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Old 04-07-2010, 08:46 AM
 
848 posts, read 1,703,016 times
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I love this! I understand what Harry Chickpea is saying about authenticity, but that's not the point here. It's clearly representative of icons rich with a deeper meaning.

The only element I think is missing is warmth. There certainly is light, but it's not a warm light as I would expect from the sun on a fine spring day. Doesn't have to be bright necessarily, but I think the existing light could have been a little warmer.
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Old 04-07-2010, 10:32 AM
 
Location: Portlandia "burbs"
10,234 posts, read 14,174,079 times
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Quote:
Originally Posted by Creek Hollow View Post
I love this! I understand what Harry Chickpea is saying about authenticity, but that's not the point here. It's clearly representative of icons rich with a deeper meaning.

The only element I think is missing is warmth. There certainly is light, but it's not a warm light as I would expect from the sun on a fine spring day. Doesn't have to be bright necessarily, but I think the existing light could have been a little warmer.
Looks like a Northwest Oregon rural farm, with a lot more "green" than sun.
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Old 04-07-2010, 07:40 PM
 
Location: Somewhere in northern Alabama
18,543 posts, read 55,469,830 times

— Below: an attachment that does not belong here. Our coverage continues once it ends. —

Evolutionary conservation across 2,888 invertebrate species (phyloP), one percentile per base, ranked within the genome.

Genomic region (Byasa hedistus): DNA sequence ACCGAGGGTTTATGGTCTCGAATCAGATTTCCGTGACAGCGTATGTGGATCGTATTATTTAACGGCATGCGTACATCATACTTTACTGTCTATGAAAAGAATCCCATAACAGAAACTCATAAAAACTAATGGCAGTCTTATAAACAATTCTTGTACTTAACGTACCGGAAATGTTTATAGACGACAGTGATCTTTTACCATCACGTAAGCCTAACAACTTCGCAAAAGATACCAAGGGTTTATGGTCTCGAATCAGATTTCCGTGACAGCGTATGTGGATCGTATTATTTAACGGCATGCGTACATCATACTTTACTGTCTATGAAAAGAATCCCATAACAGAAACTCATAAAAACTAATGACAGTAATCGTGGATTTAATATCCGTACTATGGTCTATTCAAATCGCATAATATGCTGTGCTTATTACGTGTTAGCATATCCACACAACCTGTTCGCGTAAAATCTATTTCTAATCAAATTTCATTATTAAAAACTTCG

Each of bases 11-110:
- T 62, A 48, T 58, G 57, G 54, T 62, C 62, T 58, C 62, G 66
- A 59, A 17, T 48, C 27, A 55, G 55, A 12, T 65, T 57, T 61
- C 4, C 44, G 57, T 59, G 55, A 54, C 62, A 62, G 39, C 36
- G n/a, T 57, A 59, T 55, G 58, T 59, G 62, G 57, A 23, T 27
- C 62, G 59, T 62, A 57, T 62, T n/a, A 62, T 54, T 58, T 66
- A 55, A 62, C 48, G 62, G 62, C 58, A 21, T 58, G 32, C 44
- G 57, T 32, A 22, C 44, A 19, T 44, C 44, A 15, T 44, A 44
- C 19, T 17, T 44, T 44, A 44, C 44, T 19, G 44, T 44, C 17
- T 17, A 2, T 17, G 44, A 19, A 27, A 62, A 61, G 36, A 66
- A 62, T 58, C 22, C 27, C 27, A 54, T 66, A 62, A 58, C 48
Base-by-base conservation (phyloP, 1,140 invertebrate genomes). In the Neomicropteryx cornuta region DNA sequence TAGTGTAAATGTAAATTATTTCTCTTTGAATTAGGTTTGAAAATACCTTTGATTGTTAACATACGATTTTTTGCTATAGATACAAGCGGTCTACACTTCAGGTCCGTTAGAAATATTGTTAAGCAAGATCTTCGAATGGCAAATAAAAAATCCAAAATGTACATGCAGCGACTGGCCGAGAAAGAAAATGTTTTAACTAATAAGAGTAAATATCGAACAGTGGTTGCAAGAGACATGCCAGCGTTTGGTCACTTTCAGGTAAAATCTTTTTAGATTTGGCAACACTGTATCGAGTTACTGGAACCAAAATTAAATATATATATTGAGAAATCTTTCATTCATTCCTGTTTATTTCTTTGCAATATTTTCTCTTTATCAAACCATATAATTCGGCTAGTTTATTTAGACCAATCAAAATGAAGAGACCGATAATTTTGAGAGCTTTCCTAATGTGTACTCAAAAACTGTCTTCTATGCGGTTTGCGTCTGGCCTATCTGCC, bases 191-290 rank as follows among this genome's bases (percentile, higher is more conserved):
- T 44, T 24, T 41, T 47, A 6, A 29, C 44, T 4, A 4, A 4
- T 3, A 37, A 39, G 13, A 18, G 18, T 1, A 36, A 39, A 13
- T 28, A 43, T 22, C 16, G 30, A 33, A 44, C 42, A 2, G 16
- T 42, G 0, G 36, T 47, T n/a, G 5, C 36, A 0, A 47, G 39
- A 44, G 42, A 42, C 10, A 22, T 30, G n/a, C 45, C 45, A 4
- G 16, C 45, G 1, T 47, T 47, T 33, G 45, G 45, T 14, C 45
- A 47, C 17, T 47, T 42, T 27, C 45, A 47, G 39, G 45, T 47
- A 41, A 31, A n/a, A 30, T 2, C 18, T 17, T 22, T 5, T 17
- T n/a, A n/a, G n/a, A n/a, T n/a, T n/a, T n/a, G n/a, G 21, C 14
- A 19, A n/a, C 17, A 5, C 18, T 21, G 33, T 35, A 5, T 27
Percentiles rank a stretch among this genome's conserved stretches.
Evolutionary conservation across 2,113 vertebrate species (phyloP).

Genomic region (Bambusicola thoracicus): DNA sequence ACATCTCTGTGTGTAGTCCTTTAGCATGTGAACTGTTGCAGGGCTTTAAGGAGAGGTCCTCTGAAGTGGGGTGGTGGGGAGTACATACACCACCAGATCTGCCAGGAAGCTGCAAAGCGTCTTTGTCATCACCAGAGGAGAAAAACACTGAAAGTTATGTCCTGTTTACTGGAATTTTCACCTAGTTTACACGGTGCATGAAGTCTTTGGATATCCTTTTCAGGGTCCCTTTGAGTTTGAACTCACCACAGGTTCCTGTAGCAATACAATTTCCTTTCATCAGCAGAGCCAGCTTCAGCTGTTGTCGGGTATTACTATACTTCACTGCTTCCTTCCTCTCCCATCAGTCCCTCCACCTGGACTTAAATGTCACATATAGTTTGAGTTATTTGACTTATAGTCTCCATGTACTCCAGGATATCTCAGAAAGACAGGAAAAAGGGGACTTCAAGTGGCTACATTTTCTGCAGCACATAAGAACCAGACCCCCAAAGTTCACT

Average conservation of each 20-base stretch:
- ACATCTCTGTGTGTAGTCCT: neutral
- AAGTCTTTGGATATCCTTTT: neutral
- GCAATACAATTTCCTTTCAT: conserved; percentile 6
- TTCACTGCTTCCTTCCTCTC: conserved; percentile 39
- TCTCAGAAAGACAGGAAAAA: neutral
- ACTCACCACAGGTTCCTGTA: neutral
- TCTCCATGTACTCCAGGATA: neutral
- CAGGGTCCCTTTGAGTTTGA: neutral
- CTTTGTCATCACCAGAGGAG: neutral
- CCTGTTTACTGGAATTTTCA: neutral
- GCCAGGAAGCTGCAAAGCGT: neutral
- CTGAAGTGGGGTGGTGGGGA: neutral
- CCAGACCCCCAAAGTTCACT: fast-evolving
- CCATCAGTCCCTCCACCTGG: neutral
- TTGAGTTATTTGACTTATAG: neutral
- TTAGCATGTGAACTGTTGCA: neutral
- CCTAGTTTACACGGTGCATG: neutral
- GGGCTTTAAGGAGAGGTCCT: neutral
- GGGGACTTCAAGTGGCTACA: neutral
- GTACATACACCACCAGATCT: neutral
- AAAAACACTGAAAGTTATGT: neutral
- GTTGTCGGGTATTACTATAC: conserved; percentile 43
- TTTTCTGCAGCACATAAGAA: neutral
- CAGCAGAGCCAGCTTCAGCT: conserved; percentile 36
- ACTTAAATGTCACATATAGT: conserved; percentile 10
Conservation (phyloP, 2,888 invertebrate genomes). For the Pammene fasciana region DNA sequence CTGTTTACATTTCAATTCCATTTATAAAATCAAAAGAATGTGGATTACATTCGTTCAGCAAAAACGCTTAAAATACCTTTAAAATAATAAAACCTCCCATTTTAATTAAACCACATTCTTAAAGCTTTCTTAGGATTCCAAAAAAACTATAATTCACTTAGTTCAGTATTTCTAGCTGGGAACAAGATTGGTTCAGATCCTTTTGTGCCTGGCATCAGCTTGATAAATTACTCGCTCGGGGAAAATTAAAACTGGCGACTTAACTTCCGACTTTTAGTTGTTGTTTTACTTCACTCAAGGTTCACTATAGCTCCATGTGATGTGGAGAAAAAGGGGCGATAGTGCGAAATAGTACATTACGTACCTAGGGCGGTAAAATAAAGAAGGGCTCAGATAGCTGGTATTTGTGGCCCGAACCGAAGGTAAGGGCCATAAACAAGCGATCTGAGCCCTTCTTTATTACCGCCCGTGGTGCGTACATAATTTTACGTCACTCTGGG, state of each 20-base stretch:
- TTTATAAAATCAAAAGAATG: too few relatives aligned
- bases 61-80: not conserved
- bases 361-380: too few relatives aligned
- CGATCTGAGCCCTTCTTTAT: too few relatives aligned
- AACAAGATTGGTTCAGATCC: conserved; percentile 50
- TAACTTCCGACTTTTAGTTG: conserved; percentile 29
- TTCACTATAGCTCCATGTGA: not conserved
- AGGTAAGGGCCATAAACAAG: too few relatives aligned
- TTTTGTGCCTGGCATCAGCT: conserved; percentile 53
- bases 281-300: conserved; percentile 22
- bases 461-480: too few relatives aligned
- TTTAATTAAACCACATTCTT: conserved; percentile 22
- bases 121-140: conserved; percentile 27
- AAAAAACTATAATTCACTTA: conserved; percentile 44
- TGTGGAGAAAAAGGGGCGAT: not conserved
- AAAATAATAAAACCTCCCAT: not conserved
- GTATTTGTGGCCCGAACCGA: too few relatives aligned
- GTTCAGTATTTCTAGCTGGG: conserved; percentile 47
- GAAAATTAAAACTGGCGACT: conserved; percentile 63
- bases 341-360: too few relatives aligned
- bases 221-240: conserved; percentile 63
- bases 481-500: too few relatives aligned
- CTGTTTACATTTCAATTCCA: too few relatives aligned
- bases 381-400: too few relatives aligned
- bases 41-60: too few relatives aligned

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I realize what I said could be misinterpreted. To clarify, I was amused by some of the gloss on the reality of rural life, but I don't consider that detracting as much as a selective vision in search of an iconic image. There is a stylization in this type of painting that has real charm. Selective vision and emphasis is the very core of art, and needs no apology. I get a kick out of seeing a farm without a muddy yard around the barn, and that is part of what makes me smile when I look at it. As I said before, I really like the painting.

FWIW, I'm a real fan of the Hudson River school, which goes for reality, but a very very rare reality where the light is perfect and the image is perfect, but just because I like that style, it doesn't mean I can't enjoy other art.
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Old 04-07-2010, 08:54 PM
 
Location: 125 Years Too Late...
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Very nice work.

I like the constant use of curvature in the composition--it encourages the eye to explore. Great use of consistent stylization as well.
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Old 04-07-2010, 09:58 PM
 
Location: Jefferson County
380 posts, read 1,013,119 times
Reputation: 103
Great painting Walt!
Had to look at your other work and share with my wife and daughter, who at 16, desires to pursue a career as an illustrator. Any advice or direction for a place where she could look for some very low paying or free work to start a portfolio before heading off to college in a little over a year?